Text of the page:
Big Canadian banks join Facebook ad boycott

Eight major banks said on Thursday they would heed a call by other major global advertisers to boycott Facebook, demanding the social network do more to tackle racist and other hate speech

by AFP
Big Canadian banks join Facebook ad boycott
A Facebook app logo is displayed on a smartphone in Arlington, Virginia. Eight major Canadian banks said on July 2, 2020 they would heed a call by other major global advertisers to boycott Facebook, demanding the social network do more to tackle racist and other hate speech. Photo: Olivier Douliery / AFP.

Eight major Canadian banks said on Thursday they would heed a call by other major global advertisers to boycott Facebook, demanding the social network do more to tackle racist and other hate speech.

Scotiabank, RBC, CIBC, TD, BMO, National Bank of Canada, Desjardins and Laurentian Bank confirmed to AFP that they support the #StopHateForProfit movement launched by social justice activists.

That means they will pull their ads from Facebook and its sister photo-sharing platform Instagram.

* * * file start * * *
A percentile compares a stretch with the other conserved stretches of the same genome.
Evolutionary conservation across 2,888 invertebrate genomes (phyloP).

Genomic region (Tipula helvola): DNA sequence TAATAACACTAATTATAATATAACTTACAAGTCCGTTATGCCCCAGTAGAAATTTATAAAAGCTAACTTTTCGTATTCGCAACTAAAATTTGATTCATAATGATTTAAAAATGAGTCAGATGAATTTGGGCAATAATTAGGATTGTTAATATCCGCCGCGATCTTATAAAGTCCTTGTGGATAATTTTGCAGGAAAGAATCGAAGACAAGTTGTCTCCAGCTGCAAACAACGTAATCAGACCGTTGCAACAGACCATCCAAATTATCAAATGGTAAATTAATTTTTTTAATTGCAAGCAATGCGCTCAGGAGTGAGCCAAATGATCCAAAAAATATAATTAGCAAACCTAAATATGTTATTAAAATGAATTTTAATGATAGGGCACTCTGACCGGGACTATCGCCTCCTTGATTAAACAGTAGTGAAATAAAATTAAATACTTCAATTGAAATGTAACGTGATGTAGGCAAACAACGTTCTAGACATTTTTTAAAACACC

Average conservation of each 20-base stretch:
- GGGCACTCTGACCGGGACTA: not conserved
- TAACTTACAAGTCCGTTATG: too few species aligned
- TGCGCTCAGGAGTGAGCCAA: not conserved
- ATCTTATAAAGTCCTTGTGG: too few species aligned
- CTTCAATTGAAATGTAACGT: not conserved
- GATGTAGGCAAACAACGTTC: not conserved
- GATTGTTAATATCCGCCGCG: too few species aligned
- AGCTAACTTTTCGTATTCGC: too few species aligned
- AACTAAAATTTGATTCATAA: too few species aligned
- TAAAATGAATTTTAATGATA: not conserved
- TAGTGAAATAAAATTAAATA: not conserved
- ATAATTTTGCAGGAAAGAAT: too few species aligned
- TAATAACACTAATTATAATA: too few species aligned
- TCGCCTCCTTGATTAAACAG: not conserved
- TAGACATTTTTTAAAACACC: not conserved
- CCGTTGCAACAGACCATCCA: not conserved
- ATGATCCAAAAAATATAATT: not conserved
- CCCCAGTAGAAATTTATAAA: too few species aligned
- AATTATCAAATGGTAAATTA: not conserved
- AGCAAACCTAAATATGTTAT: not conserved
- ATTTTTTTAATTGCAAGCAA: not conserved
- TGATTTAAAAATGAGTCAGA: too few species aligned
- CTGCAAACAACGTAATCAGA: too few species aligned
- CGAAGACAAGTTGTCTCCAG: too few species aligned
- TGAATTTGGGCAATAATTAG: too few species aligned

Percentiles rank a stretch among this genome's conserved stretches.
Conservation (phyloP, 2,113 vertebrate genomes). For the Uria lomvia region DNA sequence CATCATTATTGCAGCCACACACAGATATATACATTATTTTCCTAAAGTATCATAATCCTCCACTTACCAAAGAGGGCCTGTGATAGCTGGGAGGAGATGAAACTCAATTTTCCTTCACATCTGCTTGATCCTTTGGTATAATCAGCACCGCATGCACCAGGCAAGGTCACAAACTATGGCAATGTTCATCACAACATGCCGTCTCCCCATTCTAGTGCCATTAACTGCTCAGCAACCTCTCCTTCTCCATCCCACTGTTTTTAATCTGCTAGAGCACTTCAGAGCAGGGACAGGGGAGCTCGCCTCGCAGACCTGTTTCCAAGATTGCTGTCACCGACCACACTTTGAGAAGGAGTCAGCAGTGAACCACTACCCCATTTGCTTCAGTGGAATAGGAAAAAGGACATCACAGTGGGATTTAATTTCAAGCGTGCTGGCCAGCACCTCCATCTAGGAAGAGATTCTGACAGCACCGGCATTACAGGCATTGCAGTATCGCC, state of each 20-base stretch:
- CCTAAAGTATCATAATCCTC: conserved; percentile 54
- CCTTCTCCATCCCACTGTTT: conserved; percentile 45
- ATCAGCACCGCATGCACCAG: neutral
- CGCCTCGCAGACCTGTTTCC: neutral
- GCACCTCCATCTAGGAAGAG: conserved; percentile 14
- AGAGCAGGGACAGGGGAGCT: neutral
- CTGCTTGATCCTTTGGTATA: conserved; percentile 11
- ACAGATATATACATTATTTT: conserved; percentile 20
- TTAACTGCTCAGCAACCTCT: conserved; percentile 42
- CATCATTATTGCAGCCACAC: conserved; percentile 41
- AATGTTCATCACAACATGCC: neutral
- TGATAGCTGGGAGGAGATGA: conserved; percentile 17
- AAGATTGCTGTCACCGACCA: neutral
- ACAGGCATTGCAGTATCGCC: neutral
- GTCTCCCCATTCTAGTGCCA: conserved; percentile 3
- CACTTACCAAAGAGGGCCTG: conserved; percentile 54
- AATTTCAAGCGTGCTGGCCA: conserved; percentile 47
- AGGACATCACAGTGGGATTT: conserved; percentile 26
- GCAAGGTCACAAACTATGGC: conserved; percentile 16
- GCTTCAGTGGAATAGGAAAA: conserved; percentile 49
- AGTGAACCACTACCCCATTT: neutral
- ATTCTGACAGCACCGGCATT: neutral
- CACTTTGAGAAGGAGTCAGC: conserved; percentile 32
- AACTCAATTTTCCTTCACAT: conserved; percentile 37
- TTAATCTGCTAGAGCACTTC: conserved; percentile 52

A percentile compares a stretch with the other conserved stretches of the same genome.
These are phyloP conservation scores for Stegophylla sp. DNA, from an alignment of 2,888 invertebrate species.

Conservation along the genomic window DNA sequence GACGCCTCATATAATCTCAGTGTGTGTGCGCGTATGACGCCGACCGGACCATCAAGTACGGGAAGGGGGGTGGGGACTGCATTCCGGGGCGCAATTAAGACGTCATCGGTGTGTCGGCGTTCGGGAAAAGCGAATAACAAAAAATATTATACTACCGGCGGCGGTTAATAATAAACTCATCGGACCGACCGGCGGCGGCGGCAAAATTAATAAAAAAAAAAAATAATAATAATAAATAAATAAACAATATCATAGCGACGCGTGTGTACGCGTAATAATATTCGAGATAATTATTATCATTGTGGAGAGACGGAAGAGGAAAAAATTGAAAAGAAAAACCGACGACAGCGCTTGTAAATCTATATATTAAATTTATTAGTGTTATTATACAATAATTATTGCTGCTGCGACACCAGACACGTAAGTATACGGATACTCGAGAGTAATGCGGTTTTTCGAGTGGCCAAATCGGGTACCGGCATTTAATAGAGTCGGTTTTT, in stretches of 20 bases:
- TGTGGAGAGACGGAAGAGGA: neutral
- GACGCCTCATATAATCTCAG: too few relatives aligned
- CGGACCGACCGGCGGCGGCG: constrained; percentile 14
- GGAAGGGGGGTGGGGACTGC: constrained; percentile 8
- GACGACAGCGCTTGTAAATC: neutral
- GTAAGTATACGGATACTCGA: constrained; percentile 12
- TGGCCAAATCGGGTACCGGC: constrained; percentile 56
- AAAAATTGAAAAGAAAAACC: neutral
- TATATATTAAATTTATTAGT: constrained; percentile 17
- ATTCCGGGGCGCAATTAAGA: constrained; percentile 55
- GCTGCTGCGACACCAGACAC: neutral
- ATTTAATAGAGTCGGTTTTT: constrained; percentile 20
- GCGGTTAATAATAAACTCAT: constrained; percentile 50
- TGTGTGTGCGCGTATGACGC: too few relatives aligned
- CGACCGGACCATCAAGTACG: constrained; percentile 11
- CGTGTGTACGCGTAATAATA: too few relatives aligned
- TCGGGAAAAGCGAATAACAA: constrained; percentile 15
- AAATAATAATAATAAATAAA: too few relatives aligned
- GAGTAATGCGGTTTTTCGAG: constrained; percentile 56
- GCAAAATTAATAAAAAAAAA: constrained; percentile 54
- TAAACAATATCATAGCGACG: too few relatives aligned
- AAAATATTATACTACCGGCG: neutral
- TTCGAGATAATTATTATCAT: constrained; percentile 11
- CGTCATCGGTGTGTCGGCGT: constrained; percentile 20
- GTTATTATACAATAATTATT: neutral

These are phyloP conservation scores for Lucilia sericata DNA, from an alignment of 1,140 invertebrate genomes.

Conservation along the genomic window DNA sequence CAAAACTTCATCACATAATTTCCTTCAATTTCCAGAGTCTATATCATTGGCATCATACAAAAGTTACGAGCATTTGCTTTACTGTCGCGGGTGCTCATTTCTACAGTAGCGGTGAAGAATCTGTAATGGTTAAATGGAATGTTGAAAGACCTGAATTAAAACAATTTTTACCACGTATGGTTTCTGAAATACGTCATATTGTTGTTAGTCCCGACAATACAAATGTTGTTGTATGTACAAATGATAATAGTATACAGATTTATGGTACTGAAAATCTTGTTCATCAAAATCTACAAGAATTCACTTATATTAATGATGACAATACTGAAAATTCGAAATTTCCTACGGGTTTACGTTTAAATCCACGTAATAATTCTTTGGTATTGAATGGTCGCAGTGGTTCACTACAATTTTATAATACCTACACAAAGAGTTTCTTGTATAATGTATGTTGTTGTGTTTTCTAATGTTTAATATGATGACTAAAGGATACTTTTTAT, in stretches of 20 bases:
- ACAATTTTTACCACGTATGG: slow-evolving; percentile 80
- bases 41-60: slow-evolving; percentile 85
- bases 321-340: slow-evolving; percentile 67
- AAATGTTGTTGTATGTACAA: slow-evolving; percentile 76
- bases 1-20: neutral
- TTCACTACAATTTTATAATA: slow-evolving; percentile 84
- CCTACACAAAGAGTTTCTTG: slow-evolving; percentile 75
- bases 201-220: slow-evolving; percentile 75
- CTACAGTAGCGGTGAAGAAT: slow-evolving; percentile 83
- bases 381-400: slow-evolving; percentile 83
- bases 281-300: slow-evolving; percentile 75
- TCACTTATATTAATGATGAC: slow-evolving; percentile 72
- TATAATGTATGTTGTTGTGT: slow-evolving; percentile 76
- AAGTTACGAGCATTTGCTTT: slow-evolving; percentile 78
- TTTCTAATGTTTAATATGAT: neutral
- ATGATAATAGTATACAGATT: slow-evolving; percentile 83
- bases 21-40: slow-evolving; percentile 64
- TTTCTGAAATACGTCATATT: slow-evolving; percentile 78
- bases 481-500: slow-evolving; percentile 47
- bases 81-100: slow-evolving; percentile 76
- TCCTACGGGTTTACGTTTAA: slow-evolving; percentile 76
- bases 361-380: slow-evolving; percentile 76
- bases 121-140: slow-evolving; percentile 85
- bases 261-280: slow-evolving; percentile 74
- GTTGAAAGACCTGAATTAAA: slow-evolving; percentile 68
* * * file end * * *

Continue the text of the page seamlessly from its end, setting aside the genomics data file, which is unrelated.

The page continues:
"We have temporarily paused paid advertising on Facebook and Instagram," a TD spokeswoman said.

"TD is committed to the fight against racism and hate speech and to the work needed to help create a safer and more inclusive society."

An RBC spokesman said the bank wanted to work towards "eliminating systemic racism and unconscious bias, and enhance diversity, equity and inclusion."

"One way we can do that is by standing against misinformation and hate speech, which only make systemic racism more pervasive," he added.

Over 400 companies

More than 400 companies including Adidas, Coca-Cola, Puma and Starbucks have suspended ad buys on Facebook this month, which has more than 1.7 billion daily users.

The #StopHateForProfit campaign was launched by pressure groups including the National Association for the Advancement of Colored People (NAACP) in the United States.

The movement gained momentum in the wake of the May death in police custody of George Floyd, an unarmed African American.